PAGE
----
Louise Sugden, a Warhammer 40k YouTuber and former member of the Forge World design studio at Games Workshop, has explained how she converted the decades old Warhammer 40k Rogue Trader rulebook into a digital format for a modern reprint. Talking to fans in a Twitch stream on Sunday, Sugden goes over the painstaking, months-long process.
Released in 1987, Rogue Trader was the starting point for Warhammer 40k and a huge part of Games Workshop’s success as a company. It introduced most of the major Warhammer 40k factions recognisable today and set the stage for the never-ending conflict between the Imperium of Man, Xenos races, and Chaos renegades.
To celebrate the 30th anniversary of 40k in 2017, Games Workshop issued a reprint of the historic first edition rulebook. The new book is a digital facsimile of the original, which Sugden says she painstakingly reconstructed.
The starting point was a “pristine” Rogue Trader copy from the Games Workshop archive. Sugden says she melted the paper glue holding the book pages together with a heat gun and gloves, and carefully separated each page with a scalpel. Pages were physically cleaned and stored in individual archive pouches.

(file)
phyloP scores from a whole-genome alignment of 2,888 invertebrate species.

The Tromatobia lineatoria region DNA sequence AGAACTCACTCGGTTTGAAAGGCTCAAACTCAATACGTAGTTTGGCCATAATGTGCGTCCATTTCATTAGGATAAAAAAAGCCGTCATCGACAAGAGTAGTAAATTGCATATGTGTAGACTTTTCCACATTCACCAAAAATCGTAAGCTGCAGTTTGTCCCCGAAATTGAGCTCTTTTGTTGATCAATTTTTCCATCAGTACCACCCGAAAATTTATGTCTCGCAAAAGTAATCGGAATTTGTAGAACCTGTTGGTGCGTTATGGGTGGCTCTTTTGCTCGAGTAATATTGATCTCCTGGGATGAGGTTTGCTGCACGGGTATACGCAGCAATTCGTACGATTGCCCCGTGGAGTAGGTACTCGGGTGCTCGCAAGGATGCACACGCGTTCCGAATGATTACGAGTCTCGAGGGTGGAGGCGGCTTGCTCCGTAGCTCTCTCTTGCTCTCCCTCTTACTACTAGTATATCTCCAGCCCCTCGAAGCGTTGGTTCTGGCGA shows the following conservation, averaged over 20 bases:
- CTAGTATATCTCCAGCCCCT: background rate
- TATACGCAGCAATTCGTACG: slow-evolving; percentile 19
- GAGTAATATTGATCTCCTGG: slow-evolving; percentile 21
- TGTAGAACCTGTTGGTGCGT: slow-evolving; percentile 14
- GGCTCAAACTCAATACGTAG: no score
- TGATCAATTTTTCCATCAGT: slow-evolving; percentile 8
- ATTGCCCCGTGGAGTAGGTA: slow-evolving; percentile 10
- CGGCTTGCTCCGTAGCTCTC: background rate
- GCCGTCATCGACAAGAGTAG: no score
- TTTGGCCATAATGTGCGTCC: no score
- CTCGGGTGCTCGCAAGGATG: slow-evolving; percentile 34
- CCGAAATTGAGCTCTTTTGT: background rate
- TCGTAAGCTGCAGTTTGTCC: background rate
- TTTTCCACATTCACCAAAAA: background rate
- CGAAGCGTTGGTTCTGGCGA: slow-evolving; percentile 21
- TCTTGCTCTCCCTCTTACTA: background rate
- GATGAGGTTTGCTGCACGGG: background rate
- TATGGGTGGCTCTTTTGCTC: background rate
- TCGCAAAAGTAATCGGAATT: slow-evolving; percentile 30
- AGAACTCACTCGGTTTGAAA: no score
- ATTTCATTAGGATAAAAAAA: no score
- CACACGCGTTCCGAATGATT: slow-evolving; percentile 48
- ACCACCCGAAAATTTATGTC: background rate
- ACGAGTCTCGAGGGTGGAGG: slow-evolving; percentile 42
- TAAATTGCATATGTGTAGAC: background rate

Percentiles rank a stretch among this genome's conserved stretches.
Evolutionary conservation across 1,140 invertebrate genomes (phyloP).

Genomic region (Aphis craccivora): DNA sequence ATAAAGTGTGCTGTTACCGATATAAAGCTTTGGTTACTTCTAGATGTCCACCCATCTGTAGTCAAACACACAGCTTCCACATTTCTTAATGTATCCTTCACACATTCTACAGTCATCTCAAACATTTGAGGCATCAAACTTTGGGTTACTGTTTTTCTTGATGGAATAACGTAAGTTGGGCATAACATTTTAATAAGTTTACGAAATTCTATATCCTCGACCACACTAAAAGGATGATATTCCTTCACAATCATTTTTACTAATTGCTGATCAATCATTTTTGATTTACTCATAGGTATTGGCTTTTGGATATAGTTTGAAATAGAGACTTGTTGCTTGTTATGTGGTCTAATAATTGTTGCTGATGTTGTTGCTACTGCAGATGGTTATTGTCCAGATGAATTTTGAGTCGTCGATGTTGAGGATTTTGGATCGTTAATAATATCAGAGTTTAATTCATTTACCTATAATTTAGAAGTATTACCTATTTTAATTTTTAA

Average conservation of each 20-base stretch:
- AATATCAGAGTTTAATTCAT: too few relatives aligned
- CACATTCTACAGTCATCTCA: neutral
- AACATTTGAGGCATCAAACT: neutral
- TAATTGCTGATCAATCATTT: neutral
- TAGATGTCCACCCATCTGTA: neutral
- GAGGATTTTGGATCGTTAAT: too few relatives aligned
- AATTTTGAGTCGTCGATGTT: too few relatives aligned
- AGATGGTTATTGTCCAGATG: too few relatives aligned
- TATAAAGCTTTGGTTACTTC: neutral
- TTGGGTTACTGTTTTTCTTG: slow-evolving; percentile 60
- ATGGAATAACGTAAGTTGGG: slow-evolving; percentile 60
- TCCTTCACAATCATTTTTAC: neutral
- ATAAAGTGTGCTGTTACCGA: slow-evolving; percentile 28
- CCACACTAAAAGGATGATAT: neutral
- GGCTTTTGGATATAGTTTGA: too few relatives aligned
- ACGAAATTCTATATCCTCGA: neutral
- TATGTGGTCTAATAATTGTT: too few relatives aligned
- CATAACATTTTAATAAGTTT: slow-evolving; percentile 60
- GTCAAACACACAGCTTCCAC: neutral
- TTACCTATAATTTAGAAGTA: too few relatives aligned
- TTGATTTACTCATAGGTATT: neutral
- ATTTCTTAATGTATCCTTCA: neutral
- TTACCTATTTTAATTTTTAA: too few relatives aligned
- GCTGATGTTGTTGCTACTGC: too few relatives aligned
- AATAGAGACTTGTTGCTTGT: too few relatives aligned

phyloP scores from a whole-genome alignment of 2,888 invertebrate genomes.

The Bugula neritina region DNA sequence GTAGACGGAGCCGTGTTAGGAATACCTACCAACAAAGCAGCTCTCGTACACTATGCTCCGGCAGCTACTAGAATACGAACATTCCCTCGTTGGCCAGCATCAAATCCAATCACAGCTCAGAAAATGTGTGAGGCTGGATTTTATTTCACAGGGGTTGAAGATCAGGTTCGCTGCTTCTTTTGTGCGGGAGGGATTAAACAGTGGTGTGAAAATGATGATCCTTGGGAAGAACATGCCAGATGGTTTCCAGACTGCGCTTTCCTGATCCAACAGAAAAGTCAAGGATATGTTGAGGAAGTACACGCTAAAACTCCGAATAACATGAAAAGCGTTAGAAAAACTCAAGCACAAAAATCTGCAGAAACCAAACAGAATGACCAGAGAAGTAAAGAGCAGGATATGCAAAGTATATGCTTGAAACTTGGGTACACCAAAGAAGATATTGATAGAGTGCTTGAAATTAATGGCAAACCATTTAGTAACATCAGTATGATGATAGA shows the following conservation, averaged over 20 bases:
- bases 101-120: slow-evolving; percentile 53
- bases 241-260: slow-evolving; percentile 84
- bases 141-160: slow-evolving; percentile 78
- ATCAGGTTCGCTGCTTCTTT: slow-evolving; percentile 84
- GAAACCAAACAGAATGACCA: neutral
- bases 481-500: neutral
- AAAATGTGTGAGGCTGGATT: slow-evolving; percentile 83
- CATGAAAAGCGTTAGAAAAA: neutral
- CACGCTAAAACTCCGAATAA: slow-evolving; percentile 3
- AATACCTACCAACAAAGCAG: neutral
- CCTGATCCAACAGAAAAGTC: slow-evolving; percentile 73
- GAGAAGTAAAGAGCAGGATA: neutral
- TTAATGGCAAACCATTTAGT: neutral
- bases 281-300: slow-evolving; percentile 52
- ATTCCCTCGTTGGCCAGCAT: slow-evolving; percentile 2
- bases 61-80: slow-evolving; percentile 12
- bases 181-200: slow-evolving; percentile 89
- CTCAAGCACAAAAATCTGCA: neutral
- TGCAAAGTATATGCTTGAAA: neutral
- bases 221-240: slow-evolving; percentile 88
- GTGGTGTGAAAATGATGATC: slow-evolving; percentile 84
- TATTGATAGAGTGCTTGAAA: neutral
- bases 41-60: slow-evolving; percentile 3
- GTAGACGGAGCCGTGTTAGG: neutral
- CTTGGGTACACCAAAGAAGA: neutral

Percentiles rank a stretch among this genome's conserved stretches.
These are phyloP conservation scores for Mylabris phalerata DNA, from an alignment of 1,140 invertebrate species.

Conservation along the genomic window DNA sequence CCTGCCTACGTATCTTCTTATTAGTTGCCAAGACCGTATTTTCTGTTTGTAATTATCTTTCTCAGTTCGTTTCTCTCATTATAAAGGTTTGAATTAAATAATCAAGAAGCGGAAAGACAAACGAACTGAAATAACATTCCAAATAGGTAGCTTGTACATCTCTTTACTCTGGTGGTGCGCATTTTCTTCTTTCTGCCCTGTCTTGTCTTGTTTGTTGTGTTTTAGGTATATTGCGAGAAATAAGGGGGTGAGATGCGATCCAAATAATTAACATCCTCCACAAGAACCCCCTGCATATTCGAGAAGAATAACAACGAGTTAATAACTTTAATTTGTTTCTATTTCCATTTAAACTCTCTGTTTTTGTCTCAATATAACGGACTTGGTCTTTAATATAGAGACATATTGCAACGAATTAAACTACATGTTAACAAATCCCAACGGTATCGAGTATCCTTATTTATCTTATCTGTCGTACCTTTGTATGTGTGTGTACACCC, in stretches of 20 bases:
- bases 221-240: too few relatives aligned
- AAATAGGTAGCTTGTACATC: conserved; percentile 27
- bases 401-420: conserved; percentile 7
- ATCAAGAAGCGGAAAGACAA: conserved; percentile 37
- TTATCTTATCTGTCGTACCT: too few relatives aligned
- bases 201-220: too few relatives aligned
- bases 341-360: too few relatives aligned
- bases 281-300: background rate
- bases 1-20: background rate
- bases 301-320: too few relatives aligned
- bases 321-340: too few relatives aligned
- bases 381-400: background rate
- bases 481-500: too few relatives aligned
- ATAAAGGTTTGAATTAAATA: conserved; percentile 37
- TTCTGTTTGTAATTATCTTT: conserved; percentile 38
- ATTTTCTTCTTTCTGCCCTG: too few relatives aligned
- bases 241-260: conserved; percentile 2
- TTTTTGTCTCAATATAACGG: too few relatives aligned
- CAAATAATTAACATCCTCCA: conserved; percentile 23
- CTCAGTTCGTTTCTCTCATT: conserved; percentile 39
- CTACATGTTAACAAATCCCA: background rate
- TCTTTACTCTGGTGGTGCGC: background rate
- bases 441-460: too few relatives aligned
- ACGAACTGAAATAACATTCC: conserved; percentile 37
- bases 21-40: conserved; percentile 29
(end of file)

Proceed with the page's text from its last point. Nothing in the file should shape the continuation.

Sugden says it took “about two weeks” to scan in every single page of Rogue Trader, and months to digitally clean up scratches and marks from the scans. Nothing was removed or added to the text: “We had to keep it exactly the same, down to the last pixel”, Sugden explains, including the original page numbering and spelling mistakes.
Sugden says “I think they trusted me to do it because they know how much I love it… I went hard because I was personally invested in Rogue Trader”. Rogue Trader wasn’t Sugden’s only major project while she was in the Forge World studio – the new map of Warhammer: The Old World is her work.
When we interviewed Sugden after she left her Warhammer TV job, she told us how much she loved the Oldhammer aesthetic and the artifacts of the Oldhammer era at Games Workshop. You can find more Oldhammer history on Sugden’s YouTube channel Rogue Hobbies, like this history of the Squats (the precursors to the Leagues of Votann).
Sugden isn’t alone in her love of retro Warhammer. There’s a growing scene of indie miniature makers creating new models with retro aesthetics; Knightmare Miniatures just wrapped up a successful kickstarter for Oldhammer-inspired ogres. I can certainly relate: my Age of Sigmar army is largely made of Marauder Miniatures dwarfs that are older than I am. (No, it’s not very good, but that ain’t the point).
If you’d like to get your hands on the Rogue Trader reprint, copies are sold at GW’s Warhammer World visitor centre in Nottingham UK. Our Warhammer World guide has advice for international travellers and UK locals alike who want to make the trip.